What is it that tells you that spring is on its way? For some it may be the first signs of blossom on the almond trees or perhaps the lighter evenings. For me it is a cryptic text from my friend Martin that simply reads ‘They’re here’, accompanied by a photo of a white cardboard box. Nestled inside the box, fresh from Catalonia, are bundles of calçots.
At first glance, a calçot looks rather like a baby leek or even an overachieving spring onion, but they are actually sweet white onions that have been harvested and then replanted at the end of the summer. When the shoots start to sprout for a second time, they are plunged straight back into darkness as soil is banked up around them — a technique known as calçar in Catalan. In an effort to escape the underworld the poor onion stretches its neck further and further, eventually producing a long white stem which when cooked becomes lusciously sweet and tender.
So why the text? When I lived in England friends never took it upon themselves to send me pictures of their latest food deliveries. It is, in fact, a covert invitation: this scallion is the star of a Catalan culinary custom known as the calçotada, an event that Martin, having lived in Catalonia, is still keen to celebrate every year. As well as the calçots themselves, the other vital ingredient for a calçotada is people. It should never be undertaken by fewer than six, preferably friends (or at least people that you have no qualms about embarrassing yourself in front of – we’ll get to this). You also need an outdoor space. Views of the Pyrenees would be nice but are not requisite. In Madrid, we make do with mountains of a different sort in Martin’s garden, which appears to have been the recent victim of some rather over-zealous pruning.
Over an open fire, the calçots need to be chargrilled until they are looking almost cremated. Then, when members of the party start to complain that you have in fact burnt them (and not before), wrap them in newspaper and leave them for ten minutes. This is the ideal moment to bring out your homemade romesco sauce and open the wine.
You could choose a wine from Catalonia, but I think there are more interesting pairings to be had. Probably the most satisfying would be a rosé from Olite, which is always a good option for al fresco eating. But this year I’ve gone a little further up the road and brought a Garnacha from Campo de Borja (Aragon). This young red is fruity with a hint of both sweetness and pepper which, to my mind, compliments the sauce fantastically. Catalan nationalists might decry such a union as sacrilege, but it’s not as if they haven’t got on together before; the marriage of Petronilla of Aragon to Raymond Berenguer IV of Barcelona in 1137 created an empire that controlled swathes of the Mediterranean for more than three centuries, so if it was good enough then…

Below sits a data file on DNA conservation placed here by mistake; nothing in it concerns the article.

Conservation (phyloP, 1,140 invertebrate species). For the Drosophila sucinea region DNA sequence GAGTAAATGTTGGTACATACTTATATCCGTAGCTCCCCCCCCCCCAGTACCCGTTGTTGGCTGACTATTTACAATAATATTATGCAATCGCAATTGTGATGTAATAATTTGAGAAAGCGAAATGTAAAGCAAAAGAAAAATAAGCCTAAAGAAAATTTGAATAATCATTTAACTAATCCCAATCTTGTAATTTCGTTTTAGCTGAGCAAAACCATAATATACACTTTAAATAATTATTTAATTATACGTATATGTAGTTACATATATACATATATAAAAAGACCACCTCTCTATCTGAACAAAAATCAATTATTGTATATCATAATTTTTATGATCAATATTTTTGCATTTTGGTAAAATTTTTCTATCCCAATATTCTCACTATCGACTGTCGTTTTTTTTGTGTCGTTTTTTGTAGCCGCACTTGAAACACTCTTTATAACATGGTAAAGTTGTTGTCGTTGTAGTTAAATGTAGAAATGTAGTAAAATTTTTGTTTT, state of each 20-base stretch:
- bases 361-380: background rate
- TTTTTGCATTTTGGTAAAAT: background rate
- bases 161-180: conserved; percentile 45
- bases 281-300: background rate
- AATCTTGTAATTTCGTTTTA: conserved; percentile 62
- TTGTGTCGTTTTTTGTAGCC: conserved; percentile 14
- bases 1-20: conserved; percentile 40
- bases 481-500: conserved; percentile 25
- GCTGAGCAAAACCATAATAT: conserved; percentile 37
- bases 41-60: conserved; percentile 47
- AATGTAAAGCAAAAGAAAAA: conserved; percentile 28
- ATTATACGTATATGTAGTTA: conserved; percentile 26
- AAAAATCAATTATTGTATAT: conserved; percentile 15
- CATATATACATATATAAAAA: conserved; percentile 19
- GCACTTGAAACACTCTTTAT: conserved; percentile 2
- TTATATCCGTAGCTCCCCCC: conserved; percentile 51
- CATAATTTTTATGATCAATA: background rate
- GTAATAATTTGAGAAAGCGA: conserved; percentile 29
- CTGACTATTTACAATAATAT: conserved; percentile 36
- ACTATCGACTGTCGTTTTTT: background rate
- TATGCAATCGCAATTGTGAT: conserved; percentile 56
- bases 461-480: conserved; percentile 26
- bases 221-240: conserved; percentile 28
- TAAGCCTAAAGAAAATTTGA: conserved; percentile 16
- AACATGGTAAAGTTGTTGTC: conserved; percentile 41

If you are not familiar with the wine region of Campo de Borja, then you are missing out. Dominated by Garnacha, much from old vines, Campo de Borja’s slightly cooler and varied climate allows the grape to show off its more sophisticated side, producing wines with delicate, spicy aromas. Look out for wines from the Borsao co-operative – especially Tres Picos (a personal favourite), which at around €14 a bottle, can stake a strong claim to being Spain’s best value red, but is a bit too robust for today’s event.
Back to the blackened calçots patiently awaiting their end. Some people wear bibs for the next stage, but they are either wimps or value laundry over gastronomy. There might be more than one way to skin a cat, but there really is only one way to skin a calçot. Grab your scallion by its shoot and pull off the blackened outer skin in one go (if you’re lucky). Next, drown it in the romesco sauce, making sure that you dunk it under long enough for it to become well-coated. Then, arching your neck backward, hold it high above your head (much like you are going to swallow a sword) and down it goes. The sweet and creamy calçots are dangerously addictive, thus tussles are hard to avoid as once good friends briefly do battle over the scraps; we are far beyond any illusion of etiquette.
High season for the calçot is not until Lent, meaning that calçotadas will be taking place all over Catalonia, and other parts of Spain, in the following weeks as friends and families come together in celebration of this humble onion and the messy end that awaits it.